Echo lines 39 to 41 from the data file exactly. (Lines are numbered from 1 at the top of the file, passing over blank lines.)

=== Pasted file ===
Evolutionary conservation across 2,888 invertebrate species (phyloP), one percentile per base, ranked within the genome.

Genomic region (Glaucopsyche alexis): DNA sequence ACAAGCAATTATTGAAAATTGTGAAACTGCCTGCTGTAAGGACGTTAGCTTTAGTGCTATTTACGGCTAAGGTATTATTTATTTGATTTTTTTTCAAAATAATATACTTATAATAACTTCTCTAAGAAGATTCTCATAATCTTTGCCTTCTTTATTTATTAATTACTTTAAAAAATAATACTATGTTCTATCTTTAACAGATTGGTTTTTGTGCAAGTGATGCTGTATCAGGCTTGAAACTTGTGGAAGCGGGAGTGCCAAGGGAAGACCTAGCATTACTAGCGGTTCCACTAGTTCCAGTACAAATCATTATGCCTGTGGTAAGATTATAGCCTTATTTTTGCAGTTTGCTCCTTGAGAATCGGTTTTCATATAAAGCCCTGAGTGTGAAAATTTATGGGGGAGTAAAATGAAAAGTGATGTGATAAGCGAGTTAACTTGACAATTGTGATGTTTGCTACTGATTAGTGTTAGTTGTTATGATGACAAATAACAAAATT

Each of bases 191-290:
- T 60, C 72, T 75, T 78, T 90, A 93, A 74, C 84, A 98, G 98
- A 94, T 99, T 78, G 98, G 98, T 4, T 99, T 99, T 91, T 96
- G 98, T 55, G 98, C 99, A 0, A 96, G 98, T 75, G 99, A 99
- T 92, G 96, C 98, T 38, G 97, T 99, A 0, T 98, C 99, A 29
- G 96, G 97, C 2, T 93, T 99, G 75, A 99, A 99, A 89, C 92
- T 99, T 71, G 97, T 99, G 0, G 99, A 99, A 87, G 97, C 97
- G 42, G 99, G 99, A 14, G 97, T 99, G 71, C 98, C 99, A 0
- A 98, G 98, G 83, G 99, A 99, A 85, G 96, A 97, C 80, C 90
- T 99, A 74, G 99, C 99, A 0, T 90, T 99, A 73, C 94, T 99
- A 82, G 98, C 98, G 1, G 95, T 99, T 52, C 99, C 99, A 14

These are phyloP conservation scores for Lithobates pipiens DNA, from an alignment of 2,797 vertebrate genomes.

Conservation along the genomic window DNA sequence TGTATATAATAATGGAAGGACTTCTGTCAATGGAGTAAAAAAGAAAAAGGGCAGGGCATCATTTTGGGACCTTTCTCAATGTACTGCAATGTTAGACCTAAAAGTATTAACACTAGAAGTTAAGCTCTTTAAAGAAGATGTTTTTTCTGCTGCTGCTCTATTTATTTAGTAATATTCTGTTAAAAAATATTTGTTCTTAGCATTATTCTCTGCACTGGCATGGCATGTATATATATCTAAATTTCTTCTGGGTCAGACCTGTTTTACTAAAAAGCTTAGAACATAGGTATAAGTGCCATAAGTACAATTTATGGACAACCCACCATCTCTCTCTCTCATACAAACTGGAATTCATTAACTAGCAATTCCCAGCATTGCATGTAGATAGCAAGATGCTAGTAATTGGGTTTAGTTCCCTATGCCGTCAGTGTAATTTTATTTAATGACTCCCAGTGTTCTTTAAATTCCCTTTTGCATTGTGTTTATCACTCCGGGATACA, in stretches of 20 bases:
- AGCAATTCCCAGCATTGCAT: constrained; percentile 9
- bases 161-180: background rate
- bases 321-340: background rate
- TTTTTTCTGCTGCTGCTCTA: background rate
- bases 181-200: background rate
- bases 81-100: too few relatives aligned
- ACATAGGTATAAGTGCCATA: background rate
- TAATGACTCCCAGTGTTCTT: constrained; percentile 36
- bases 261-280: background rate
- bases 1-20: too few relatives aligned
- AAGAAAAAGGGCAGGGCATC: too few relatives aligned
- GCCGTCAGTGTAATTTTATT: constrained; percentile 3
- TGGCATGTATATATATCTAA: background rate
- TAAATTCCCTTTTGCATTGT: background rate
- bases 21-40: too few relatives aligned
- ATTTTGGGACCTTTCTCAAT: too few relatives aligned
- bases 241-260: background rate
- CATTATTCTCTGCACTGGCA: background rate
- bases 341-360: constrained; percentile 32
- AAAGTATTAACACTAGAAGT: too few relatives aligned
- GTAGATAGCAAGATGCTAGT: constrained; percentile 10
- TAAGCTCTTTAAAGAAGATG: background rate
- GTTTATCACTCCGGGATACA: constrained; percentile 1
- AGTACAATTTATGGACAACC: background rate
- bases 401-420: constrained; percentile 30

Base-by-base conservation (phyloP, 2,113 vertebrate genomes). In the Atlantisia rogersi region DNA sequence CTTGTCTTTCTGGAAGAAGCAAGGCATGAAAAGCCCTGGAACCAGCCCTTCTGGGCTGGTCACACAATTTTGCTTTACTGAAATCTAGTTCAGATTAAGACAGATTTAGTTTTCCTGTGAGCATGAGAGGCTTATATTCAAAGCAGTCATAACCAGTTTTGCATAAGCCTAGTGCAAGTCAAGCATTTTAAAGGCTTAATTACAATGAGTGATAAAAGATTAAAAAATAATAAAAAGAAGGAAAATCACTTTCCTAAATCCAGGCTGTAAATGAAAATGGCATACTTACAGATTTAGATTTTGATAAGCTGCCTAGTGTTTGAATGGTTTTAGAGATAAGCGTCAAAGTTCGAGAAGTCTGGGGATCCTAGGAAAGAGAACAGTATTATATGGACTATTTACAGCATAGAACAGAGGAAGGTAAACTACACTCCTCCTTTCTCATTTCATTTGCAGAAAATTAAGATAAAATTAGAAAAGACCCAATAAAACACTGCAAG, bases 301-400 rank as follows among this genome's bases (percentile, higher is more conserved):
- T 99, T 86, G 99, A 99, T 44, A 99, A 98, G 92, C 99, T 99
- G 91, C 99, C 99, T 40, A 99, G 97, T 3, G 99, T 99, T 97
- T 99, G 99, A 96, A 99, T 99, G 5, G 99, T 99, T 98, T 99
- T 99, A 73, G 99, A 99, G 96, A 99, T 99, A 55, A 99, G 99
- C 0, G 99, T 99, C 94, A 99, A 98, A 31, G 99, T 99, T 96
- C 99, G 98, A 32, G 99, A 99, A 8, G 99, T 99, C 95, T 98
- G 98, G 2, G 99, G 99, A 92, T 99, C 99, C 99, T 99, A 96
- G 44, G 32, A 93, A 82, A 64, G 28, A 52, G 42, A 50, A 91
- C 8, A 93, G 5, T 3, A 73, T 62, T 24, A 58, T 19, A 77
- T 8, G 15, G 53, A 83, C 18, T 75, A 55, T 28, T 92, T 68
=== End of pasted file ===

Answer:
- AGTACAATTTATGGACAACC: background rate
- bases 401-420: constrained; percentile 30

Base-by-base conservation (phyloP, 2,113 vertebrate genomes). In the Atlantisia rogersi region DNA sequence CTTGTCTTTCTGGAAGAAGCAAGGCATGAAAAGCCCTGGAACCAGCCCTTCTGGGCTGGTCACACAATTTTGCTTTACTGAAATCTAGTTCAGATTAAGACAGATTTAGTTTTCCTGTGAGCATGAGAGGCTTATATTCAAAGCAGTCATAACCAGTTTTGCATAAGCCTAGTGCAAGTCAAGCATTTTAAAGGCTTAATTACAATGAGTGATAAAAGATTAAAAAATAATAAAAAGAAGGAAAATCACTTTCCTAAATCCAGGCTGTAAATGAAAATGGCATACTTACAGATTTAGATTTTGATAAGCTGCCTAGTGTTTGAATGGTTTTAGAGATAAGCGTCAAAGTTCGAGAAGTCTGGGGATCCTAGGAAAGAGAACAGTATTATATGGACTATTTACAGCATAGAACAGAGGAAGGTAAACTACACTCCTCCTTTCTCATTTCATTTGCAGAAAATTAAGATAAAATTAGAAAAGACCCAATAAAACACTGCAAG, bases 301-400 rank as follows among this genome's bases (percentile, higher is more conserved):